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Autonomous machines may help Japan colonize Mars

Japan has fifteen years to prep for takeoff. It hopes to launch a manned mission to the moon around 2030, and it has its sights set on Mars a decade later. This year, the Japan Aerospace Exploration Agency (JAXA) commissioned a construction company, Kajima, to build autonomous, extraterrestrial construction machinery that, if all goes well, will help level ground, excavate, and develop long-term facilities for astronauts on the moon and Red Planet, reports Nikkei Asian Review.

This isn’t Kajima’s first rodeo. JAXA likely chose to partner with the company due to its established automated construction system, Automated Autonomous Advanced Accelerated Construction System for Safety (A4CSEL), which has been used to build dams around Japan. A4CSEL machines use GPS to receive direction from operators, who simply tap the orders into a tablet. The machines then follow those instructions independently.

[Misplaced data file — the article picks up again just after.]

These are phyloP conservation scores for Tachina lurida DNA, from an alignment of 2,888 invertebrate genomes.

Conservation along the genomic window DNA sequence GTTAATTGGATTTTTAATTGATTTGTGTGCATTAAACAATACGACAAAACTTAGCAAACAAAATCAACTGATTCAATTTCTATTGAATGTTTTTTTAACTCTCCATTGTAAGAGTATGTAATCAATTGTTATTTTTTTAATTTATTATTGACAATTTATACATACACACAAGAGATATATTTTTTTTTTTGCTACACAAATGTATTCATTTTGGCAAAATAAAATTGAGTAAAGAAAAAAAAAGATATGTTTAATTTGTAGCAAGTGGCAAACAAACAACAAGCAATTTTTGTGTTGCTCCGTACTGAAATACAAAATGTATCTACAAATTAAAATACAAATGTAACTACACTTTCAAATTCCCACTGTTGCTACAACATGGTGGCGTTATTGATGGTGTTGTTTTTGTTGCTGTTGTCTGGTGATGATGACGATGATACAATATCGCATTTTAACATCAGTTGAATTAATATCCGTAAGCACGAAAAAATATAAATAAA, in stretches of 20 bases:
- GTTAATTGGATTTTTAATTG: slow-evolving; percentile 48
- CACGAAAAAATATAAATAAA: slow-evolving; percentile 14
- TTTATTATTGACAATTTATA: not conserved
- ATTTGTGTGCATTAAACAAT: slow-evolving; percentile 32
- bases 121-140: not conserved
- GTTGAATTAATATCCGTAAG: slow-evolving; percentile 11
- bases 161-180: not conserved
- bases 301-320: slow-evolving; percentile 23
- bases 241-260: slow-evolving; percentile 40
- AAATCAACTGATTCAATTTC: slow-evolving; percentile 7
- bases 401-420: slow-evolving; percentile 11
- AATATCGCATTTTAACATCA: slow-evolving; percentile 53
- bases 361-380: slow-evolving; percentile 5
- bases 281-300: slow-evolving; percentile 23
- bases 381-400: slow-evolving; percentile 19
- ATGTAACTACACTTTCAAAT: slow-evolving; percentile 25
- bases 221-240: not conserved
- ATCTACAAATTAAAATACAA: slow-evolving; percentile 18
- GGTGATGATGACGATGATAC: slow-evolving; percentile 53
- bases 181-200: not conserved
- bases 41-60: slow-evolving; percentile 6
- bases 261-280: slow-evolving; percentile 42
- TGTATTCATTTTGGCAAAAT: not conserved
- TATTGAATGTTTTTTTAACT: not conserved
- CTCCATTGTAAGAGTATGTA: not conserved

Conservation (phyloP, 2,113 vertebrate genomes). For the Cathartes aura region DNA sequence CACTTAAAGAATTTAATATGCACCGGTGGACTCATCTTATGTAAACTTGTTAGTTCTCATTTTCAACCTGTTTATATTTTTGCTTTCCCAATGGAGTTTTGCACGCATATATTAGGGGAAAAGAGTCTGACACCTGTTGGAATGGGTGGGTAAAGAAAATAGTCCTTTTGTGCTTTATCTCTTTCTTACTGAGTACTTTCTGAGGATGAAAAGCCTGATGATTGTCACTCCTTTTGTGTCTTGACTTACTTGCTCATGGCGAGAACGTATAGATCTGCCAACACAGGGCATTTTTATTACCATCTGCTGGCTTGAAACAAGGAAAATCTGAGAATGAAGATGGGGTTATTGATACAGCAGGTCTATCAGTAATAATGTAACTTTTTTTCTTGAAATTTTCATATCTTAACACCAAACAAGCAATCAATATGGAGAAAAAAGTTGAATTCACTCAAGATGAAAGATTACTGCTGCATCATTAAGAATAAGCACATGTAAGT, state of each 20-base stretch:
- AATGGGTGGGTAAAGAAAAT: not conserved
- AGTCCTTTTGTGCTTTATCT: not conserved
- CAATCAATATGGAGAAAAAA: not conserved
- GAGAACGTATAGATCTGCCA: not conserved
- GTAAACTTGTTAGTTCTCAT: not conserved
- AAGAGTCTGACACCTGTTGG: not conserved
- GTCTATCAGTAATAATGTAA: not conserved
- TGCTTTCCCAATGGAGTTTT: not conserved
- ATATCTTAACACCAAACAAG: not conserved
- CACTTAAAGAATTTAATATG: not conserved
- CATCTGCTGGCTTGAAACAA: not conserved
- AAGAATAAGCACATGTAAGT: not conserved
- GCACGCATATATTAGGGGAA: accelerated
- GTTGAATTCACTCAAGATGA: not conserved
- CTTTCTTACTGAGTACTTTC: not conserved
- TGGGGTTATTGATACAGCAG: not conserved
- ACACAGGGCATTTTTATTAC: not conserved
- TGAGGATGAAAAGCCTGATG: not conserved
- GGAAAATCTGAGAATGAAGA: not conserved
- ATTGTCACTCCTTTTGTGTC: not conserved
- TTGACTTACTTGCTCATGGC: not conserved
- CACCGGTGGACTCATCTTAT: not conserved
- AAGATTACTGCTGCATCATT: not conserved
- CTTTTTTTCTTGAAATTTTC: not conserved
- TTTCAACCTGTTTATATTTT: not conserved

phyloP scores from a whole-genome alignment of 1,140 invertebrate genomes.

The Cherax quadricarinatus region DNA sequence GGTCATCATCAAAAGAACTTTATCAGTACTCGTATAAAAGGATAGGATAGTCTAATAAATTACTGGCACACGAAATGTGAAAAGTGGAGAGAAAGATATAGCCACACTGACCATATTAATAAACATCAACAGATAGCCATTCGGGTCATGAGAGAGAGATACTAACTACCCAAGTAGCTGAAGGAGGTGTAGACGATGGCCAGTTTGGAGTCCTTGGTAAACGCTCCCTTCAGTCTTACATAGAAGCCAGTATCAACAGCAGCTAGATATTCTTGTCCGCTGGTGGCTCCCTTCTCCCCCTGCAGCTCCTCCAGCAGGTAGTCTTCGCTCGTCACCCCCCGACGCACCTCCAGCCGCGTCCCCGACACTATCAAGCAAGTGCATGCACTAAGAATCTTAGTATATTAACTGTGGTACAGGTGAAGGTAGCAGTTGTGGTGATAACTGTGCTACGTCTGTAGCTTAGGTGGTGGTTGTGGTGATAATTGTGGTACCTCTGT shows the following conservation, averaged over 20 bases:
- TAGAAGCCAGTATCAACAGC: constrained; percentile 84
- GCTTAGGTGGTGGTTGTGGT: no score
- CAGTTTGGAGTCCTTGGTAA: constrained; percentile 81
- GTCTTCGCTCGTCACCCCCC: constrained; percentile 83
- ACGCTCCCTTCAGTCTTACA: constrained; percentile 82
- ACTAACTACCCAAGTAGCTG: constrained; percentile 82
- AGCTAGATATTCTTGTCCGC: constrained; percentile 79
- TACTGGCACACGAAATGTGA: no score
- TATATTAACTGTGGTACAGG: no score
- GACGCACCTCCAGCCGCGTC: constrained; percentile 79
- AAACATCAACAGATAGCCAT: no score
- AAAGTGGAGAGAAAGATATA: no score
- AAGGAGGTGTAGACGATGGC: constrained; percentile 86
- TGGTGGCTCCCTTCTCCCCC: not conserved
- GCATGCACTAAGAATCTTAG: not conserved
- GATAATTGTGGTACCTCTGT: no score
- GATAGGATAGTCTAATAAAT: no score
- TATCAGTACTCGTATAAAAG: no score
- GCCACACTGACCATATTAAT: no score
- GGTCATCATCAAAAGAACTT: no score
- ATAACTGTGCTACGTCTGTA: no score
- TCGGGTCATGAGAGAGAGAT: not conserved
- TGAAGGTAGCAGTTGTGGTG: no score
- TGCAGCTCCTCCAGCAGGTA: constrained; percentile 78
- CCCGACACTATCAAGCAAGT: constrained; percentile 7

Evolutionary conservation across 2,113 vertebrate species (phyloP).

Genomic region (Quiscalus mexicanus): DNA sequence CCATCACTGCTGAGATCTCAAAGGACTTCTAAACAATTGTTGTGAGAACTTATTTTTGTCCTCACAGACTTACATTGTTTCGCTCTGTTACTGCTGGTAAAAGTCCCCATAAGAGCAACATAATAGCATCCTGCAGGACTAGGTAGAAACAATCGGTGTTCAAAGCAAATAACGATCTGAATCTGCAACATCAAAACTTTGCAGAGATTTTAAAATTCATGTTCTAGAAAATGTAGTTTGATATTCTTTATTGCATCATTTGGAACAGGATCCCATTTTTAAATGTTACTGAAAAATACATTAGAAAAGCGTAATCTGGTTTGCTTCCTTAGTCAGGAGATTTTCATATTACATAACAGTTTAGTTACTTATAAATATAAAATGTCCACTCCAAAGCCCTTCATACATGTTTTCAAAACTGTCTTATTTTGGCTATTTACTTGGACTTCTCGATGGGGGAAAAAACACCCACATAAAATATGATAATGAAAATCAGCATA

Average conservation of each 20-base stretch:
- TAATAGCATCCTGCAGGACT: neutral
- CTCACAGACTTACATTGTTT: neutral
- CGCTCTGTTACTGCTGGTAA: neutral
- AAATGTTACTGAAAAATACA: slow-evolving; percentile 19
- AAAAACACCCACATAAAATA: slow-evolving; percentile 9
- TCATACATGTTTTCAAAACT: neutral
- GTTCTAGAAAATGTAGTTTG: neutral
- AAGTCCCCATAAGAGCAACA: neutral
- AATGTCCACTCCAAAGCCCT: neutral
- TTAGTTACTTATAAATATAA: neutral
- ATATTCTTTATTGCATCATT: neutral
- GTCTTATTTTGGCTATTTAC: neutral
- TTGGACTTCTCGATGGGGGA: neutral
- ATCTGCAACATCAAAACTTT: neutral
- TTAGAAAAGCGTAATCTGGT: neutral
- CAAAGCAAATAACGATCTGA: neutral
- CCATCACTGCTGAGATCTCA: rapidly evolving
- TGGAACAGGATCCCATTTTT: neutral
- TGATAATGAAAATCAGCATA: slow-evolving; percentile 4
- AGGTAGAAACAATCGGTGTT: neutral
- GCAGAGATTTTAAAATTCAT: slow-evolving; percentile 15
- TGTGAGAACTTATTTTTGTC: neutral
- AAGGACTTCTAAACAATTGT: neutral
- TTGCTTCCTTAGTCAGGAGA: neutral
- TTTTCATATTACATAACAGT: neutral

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In its partnership with JAXA, Kajima hopes to extend these signals long distances, to allow their machinery to communicate with operators on Earth. They also plan to design their machines to communicate with each other. Recognizing that human operators may err — and that Earth will be over 200,000 miles away if anything were to go wrong — Kajima and JAXA think it’s important to build the machines that can operate as teams, to avoid crashes or accidentally doing the same task, reports Nikkei Asian Review.

JAXA has also announced that it will commission Taguchi Industrial to develop ultra-lightweight construction equipment, Sentencia to develop sensor technology for ice-water detection, Sony to develop a low-power modem for long-distance communications, and Chugoku Kogyo to research regenerative fuel-cell systems

With a $2 billion annual budget, JAXA is the fourth largest space agency after NASA, the ESA, and French space agency CNES.